With the new Australian Curriculum embedding computational thinking into the curriculum from Foundation to Year 10, this is a great opportunity to see how you can facilitate this kind of learning through the block-programming environment called Scratch.
"Not in my lifetime." That's what I said when I was asked whether we would ever see computer science taught in K-12. It was 2009, and I was addressing a gathering of attendees to a workshop on computational thinking convene
Paul Herring's insight:
This is a great article with some very insightful comments from the world's CT leader, Jeannette Wing.
For example she states: "I knew that in the science and engineering disciplines, computation would be the third pillar of the scientific method, along with theory and experimentation. After all, computers were already used for simulation of large, complex physical and natural systems. Sooner or later, scientists and engineers of all kinds would come to recognize the power of computational abstractions, such as algorithms, data types and state machines." I especially support her call to investigate the appropriate progression of skill acquisition.
Wellington – Teaching computational thinking, digital technology and cyber security at primary school level has been identified by NZTech in a first-ever substantive report to be as integral as maths and English to the nation’s economy. The New Zealand education system is not evolving fast enough to generate local talent to support the growt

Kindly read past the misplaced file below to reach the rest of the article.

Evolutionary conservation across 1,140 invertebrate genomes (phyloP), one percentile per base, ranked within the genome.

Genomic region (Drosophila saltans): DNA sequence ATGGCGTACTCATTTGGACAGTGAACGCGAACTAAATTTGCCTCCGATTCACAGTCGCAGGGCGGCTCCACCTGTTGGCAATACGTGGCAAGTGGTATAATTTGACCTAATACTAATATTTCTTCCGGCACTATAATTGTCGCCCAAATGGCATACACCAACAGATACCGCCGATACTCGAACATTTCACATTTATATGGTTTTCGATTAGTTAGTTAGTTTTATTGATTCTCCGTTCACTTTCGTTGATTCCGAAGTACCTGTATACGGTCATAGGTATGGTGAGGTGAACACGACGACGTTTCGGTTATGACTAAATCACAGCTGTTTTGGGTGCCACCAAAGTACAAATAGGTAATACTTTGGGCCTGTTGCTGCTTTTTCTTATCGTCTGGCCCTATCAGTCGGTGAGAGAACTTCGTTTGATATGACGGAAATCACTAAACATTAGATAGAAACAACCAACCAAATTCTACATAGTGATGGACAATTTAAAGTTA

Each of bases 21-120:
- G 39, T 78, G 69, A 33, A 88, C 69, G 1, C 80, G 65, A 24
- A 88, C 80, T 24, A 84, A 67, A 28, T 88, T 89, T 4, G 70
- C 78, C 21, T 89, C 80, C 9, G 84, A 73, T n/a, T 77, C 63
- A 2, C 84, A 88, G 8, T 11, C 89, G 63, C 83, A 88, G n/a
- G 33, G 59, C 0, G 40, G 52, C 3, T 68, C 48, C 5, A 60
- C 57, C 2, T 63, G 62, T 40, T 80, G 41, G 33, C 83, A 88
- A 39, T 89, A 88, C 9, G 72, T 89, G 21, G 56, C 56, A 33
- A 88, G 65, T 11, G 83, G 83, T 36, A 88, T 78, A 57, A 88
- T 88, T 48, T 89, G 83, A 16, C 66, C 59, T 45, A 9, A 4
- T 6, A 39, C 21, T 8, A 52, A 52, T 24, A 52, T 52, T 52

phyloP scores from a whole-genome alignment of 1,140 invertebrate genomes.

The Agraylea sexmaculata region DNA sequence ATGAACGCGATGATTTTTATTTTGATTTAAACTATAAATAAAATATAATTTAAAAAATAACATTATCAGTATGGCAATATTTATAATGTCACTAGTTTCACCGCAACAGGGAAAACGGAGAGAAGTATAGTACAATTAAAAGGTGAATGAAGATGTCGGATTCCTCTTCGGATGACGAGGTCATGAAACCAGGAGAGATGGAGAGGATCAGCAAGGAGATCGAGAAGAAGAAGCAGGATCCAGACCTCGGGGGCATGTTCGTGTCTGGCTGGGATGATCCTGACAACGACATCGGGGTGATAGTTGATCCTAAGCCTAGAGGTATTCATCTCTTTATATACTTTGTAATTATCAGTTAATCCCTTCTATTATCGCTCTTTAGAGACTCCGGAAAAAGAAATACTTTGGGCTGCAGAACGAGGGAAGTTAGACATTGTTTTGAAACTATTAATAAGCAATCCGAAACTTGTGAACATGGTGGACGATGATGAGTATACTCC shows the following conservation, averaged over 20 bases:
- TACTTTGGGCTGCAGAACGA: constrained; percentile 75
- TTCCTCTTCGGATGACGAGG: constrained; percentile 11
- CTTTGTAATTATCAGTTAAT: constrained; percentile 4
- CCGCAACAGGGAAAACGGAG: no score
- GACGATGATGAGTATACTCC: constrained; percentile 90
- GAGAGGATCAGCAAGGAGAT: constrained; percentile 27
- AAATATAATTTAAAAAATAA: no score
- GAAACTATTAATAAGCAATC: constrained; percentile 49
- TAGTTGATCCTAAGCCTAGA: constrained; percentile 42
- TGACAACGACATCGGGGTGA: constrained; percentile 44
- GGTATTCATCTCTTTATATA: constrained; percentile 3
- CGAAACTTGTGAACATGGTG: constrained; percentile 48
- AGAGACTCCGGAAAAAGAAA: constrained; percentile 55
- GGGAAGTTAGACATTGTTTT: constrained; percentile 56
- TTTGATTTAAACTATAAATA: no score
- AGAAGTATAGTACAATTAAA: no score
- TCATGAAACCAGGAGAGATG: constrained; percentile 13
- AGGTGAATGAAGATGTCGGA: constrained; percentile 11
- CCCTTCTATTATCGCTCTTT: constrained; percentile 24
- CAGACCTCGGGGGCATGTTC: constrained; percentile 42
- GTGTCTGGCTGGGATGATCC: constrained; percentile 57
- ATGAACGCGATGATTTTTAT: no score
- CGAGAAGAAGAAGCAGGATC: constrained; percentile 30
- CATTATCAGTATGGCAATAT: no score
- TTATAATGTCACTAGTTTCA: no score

The workshop on computational thinking in education will pay a tribute to the visionaries who 50 years ago started to transform the way computer science is used in education. Top educators and researchers from different backgrounds will share what they are doing now, 50 years later
A recent report from Digital Careers, Intel and the Australian Computing Society states "Computer education, with a focus on Computer Science, has become a core subject in the Australian Curriculum and the focus of national innovation initiatives. Equal participation by girls, however, remains unlikely based on their engagement with computing in re...
Why should everyone learn how to code? “Because it teaches you how to think.” Steve Jobs
Yahoo7 and General Assembly invite you to the aMBUSH Project Space at Central Park to celebrate one of Australia’s largest learning events in history.
Presented as part of VIVID Ideas, Code in the Park is about inspiring everyone to learn the basics of coding, to acquire a new digital skill for the future of work, innovation and education - to transform thinkers into creators.
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